1. Symantec/
  2. Security Response/
  3. Android.Roidsec


Risk Level 1: Very Low

May 19, 2013
May 20, 2013 10:39:05 PM
Infection Length:
Systems Affected:
Android package file
The Trojan may arrive as a package with the following characteristics:

Package name: cn.phoneSync
Version: 1.0.7
Name: wifi signal Fix

When the Trojan is being installed, it requests permissions to perform the following actions:
  • Use the device's mic to record audio.
  • Open network connections.
  • Check the phone's current state.
  • Start once the device has finished booting.
  • Read user's contacts data.
  • Read SMS messages on the device.
  • Send SMS messages.
  • Initiate a phone call without using the Phone UI or requiring confirmation from the user.
  • Access location information, such as Cell-ID or WiFi.
  • Access location information, such as GPS information.
  • Write to external storage devices.
  • Access information about the WiFi state.
  • Change WiFi connectivity state.
  • Prevent processor from sleeping or screen from dimming.
  • Read or write to the system settings.
  • Read or write the secure system settings.
  • Mount and unmount file systems for removable storage.
  • Access information about currently or recently run tasks.

Once installed, the application will have no launcher.

The Trojan collects the following information from the compromised computer:
  • Sends SMS messages
  • Forces the phone to stay on
  • Collect call log
  • Collect contacts
  • Collect installed apps
  • Collect GPS location
  • Collect memory size available on phone memory
  • Collect SD memory size available
  • List all files on SD with timestamps
  • Collect incoming SMS messages
  • Collect outgoing SMS messages
  • List of apps currently running
  • Collect total amount of RAM
  • Status of WiFi being on or off
  • List all files on phone memory with timestamps
  • Deletes files on SD card

The Trojan then sends the collected information to the following remote location:


Symantec Security Response encourages all users and administrators to adhere to the following basic security "best practices":

  • Use a firewall to block all incoming connections from the Internet to services that should not be publicly available. By default, you should deny all incoming connections and only allow services you explicitly want to offer to the outside world.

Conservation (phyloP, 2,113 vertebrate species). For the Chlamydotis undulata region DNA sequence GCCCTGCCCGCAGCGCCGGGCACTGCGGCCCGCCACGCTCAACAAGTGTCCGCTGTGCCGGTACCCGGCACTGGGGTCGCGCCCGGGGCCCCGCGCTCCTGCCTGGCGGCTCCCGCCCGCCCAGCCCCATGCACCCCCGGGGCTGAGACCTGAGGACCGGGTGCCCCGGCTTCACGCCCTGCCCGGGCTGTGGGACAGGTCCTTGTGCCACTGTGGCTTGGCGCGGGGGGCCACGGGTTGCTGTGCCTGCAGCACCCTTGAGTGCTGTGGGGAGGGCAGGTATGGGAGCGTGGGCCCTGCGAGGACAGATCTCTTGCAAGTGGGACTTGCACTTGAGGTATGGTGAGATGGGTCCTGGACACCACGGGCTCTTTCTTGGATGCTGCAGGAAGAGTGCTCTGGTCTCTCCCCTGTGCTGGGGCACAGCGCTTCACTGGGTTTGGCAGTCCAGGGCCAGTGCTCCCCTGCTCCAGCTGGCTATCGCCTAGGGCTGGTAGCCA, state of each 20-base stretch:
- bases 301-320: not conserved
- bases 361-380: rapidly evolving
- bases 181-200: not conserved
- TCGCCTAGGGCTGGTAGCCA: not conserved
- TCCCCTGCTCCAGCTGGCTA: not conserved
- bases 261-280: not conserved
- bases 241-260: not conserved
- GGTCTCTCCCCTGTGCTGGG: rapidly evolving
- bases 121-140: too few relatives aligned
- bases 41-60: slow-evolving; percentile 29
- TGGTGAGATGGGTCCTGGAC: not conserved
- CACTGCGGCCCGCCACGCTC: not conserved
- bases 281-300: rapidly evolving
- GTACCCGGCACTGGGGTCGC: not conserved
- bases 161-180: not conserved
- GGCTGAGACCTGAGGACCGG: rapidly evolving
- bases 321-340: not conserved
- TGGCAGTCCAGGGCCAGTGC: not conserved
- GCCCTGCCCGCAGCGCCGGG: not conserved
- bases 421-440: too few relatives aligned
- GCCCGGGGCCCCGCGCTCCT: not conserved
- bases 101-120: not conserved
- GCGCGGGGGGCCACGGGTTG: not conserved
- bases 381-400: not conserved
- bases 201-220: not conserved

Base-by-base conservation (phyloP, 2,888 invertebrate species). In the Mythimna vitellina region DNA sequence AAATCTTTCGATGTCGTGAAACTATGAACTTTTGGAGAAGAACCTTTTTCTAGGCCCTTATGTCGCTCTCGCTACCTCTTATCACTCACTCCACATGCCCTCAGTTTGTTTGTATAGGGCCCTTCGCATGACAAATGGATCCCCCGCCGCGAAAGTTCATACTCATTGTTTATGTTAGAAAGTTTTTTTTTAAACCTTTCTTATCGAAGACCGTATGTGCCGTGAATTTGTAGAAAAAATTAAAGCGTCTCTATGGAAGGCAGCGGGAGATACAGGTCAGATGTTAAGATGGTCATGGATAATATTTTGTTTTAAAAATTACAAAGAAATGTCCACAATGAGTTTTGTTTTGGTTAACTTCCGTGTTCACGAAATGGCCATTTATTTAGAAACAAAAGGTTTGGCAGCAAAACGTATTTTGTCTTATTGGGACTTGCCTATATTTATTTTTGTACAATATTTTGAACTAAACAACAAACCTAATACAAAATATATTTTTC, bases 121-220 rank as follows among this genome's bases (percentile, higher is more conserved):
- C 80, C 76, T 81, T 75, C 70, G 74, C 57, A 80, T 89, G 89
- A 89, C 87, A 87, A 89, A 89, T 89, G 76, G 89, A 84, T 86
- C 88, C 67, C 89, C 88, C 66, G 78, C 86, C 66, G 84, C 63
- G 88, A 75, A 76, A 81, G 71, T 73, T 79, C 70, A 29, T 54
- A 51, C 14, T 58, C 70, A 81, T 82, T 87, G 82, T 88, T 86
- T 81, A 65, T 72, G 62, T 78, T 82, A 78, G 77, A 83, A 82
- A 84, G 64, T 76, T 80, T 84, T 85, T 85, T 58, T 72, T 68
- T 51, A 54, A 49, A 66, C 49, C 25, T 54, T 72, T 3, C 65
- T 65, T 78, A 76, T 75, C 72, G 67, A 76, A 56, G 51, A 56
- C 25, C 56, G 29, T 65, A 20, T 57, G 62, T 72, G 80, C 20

• Enforce a password policy. Complex passwords make it difficult to crack password files on compromised computers. This helps to prevent or limit damage when a computer is compromised.
  • Ensure that programs and users of the computer use the lowest level of privileges necessary to complete a task. When prompted for a root or UAC password, ensure that the program asking for administration-level access is a legitimate application.
  • Disable AutoPlay to prevent the automatic launching of executable files on network and removable drives, and disconnect the drives when not required. If write access is not required, enable read-only mode if the option is available.
  • Turn off file sharing if not needed. If file sharing is required, use ACLs and password protection to limit access. Disable anonymous access to shared folders. Grant access only to user accounts with strong passwords to folders that must be shared.
  • Turn off and remove unnecessary services. By default, many operating systems install auxiliary services that are not critical. These services are avenues of attack. If they are removed, threats have less avenues of attack.
  • If a threat exploits one or more network services, disable, or block access to, those services until a patch is applied.
  • Always keep your patch levels up-to-date, especially on computers that host public services and are accessible through the firewall, such as HTTP, FTP, mail, and DNS services.
  • Configure your email server to block or remove email that contains file attachments that are commonly used to spread threats, such as .vbs, .bat, .exe, .pif and .scr files.
  • Isolate compromised computers quickly to prevent threats from spreading further. Perform a forensic analysis and restore the computers using trusted media.
  • Train employees not to open attachments unless they are expecting them. Also, do not execute software that is downloaded from the Internet unless it has been scanned for viruses. Simply visiting a compromised Web site can cause infection if certain browser vulnerabilities are not patched.
  • If Bluetooth is not required for mobile devices, it should be turned off. If you require its use, ensure that the device's visibility is set to "Hidden" so that it cannot be scanned by other Bluetooth devices. If device pairing must be used, ensure that all devices are set to "Unauthorized", requiring authorization for each connection request. Do not accept applications that are unsigned or sent from unknown sources.
  • For further information on the terms used in this document, please refer to the Security Response glossary.
Writeup By: Tommy Dong
Summary| Technical Details| Removal

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